The visual appeal of Sweden’s capital, nicknamed the ‘Venice of the North,’ speaks for itself. The bridges connecting the inner-city islands make fantastic spots for a shot of the lakes and city all in one (and probably some snow), but there are plenty of other sights worth capturing. Here we’ve collected the top ten dazzling, visually stunning places in Stockholm that will light up your Instagram account. (Or, if your feed is exclusively for food, take a look at our list of the finest restaurants in Stockholm.)
Some are outdoor, summer locations like Gröna Lund or Skansen park; others are iconic and beautiful buildings and attractions like the city hall and Stockholm’s city library. We’ve also included indoor retreats: cafes with award-winning design and even artist-curated metro stations—the Stockholm metro system is not called the world’s longest art gallery for nothing. Grab your smartphone or camera and start exploring at these top spots for ‘gramming.
Stockholm City Hall (Stadshuset)
Stockholm City Hall—with a spire that sticks out above old-town Stockholm’s skyline, at the tip of Kungsholmen island and just opposite Central Station—is by far Stockholm’s most iconic building. And it’s more than just the seat of local politics: it also hosts Stockholm’s most important events, including the annual Nobel Prize banquet. You can mingle like a laureate on a tour of this 1920s red-brick hall, which lets you into the glitzy Golden Room, whose walls are covered in 18 million mosaic tiles. Outside is a garden that looks across the water to Södermalm, an eye-catching site in itself, and a perfect place to catch some midday sun or a photo of sunset over central Stockholm.
On the coast of Djurgården island, looking back towards the city centre, is Gröna Lund, the Scandinavian concept of an amusement park which does so much more. With its rollercoasters, vintage ghost trains, sweet shops, waterside restaurants and pubs, Gröna Lund is a playground for all ages. In the summer, it also hosts Sweden’s longest-running music festival: Bob Marley set the record when he drew a crowd of 32,000 to the park in the 1980s. It’s a picture-perfect setting when the midsummer sunset makes the tips of the pastel-coloured rollercoasters glow until late into the evening.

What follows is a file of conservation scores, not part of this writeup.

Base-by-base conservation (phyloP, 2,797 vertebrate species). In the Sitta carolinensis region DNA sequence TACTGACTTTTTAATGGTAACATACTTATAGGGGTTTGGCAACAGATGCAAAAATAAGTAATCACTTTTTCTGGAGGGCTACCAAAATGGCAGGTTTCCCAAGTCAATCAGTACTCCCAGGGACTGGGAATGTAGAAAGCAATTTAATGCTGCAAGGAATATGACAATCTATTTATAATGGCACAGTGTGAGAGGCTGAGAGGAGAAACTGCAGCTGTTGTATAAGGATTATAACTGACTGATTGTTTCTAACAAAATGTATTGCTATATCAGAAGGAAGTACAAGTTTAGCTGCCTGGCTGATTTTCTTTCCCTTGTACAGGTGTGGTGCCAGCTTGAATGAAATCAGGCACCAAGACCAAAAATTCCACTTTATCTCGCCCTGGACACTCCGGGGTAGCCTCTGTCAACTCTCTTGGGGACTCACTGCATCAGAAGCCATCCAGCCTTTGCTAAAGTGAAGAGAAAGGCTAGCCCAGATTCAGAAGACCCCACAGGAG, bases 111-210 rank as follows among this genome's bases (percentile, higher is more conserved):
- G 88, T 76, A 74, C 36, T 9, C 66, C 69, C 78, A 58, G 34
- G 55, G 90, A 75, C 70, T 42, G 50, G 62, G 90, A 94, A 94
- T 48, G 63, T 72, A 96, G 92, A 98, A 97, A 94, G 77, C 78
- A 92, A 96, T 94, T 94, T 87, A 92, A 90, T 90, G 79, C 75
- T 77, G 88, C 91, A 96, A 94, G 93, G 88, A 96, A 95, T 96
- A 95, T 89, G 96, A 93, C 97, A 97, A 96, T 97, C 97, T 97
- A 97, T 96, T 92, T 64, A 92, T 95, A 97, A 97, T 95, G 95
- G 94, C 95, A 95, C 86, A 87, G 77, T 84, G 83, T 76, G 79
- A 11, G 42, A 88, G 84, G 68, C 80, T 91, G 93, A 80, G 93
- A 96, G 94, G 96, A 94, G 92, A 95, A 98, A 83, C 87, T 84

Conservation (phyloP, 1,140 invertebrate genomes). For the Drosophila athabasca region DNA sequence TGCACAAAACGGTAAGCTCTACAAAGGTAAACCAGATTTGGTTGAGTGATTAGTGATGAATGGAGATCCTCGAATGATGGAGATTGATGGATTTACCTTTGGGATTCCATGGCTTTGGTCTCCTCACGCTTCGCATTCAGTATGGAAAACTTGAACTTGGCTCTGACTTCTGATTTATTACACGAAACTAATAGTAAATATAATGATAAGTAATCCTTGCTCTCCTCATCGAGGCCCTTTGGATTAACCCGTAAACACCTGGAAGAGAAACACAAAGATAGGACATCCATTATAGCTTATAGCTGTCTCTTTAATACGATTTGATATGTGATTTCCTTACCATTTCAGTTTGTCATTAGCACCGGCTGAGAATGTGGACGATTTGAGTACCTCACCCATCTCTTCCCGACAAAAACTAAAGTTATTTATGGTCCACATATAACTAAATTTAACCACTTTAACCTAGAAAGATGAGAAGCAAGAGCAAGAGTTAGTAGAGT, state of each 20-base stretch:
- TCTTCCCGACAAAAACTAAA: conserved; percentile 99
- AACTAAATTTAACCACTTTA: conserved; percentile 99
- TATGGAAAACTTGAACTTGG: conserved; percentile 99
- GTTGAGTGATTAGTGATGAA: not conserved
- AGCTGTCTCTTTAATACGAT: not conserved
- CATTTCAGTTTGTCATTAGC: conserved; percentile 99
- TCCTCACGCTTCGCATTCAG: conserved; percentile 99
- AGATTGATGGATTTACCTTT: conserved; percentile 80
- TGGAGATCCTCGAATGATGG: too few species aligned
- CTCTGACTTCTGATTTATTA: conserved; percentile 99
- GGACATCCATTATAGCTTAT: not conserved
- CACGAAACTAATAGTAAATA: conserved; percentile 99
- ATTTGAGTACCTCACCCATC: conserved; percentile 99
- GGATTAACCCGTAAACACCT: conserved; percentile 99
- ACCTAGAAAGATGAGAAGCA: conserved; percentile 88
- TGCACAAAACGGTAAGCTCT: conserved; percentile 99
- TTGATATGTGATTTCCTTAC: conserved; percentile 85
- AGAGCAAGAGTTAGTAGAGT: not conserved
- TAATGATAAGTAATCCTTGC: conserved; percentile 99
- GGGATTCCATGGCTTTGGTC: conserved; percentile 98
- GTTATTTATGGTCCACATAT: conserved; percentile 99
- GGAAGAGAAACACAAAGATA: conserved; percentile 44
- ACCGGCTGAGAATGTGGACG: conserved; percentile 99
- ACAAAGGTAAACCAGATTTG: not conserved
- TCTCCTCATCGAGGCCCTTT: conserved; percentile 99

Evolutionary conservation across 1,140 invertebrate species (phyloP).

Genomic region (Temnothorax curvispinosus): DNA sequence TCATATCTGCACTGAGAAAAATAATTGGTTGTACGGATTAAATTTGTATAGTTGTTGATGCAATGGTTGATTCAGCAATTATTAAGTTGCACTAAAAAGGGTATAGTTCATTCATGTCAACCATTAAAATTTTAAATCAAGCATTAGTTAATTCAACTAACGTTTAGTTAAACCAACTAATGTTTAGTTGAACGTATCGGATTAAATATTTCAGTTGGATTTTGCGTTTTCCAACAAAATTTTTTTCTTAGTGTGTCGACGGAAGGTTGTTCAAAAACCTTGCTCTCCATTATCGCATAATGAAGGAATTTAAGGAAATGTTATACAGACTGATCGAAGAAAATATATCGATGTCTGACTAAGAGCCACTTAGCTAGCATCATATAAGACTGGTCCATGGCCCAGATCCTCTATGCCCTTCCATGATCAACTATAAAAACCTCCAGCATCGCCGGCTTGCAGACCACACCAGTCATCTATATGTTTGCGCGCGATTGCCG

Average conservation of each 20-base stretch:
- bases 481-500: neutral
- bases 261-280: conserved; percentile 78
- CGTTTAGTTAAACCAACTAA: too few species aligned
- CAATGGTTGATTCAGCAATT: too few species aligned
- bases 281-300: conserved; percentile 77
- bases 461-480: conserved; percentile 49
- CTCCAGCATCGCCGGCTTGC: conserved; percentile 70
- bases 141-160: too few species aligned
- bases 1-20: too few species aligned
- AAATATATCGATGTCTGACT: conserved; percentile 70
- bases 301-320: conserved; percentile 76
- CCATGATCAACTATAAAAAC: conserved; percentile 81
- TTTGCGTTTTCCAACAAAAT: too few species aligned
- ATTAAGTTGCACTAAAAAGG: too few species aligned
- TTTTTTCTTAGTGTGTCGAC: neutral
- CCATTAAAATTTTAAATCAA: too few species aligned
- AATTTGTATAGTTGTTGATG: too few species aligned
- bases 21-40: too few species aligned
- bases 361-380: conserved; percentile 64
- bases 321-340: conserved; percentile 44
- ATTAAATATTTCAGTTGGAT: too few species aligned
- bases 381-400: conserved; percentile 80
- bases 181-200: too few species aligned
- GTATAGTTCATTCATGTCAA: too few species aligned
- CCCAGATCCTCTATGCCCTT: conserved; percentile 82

Less than ten years ago, an old red-brick customs house on the northern shore of Södermalm was transformed into one of the world’s biggest photography collections. Fotografiska has since established itself as one of Stockholm’s biggest attractions, with New York and London versions opening up since. Fotografiska is loved not just for its thought-provoking exhibitions, but also for its top-floor restaurant and cocktail bar with views across the old town and eastern islands of central Stockholm. For an open-air view, climb the steps up the cliff behind Fotografiska onto Fjällgatan street, to get a sweeping view of inner-city Stockholm in one photo.
Despite being named a UNESCO World Heritage site, this vast woodland cemetery in the south of Stockholm is one of this city’s best kept secrets. Here you’ll find chapels in weird and wonderful Scandinavian design, intriguing sculptures and, in the winter, children sledging down its miniature hills. You’ll also find the graves of some famous Swedish writers, architects and actors, including Greta Garbo. All of this is set against a forest backdrop: making Skogkyrkogården (although a mouthful to pronounce!) the perfect setting for a photo in any season. It’s especially magical at dusk on November third when Swedes have left candles on the graves of their loved ones for All Saint’s Day.
Bar Central, Östermalm
Bar Central serves up hearty and high-quality pub dishes, Swedish-style—but it’s not just the food you come for. This bar was recently named one of the top twenty most beautiful restaurants in the world for its elegant Scandinavian décor. Think dark green walls and low-hanging brass lamps under a zig-zag-patterned ceiling. Outside isn’t such a bad sight either: Bar Central lies on opulent Östermalms central avenue, Birger Jarlsgatan. This is the ideal location for an inner-city snapshot of Stockholm, as fancy cars and taxis whizz by along a street lit up late into the night with cafes, clubs, shops, cinemas and restaurants.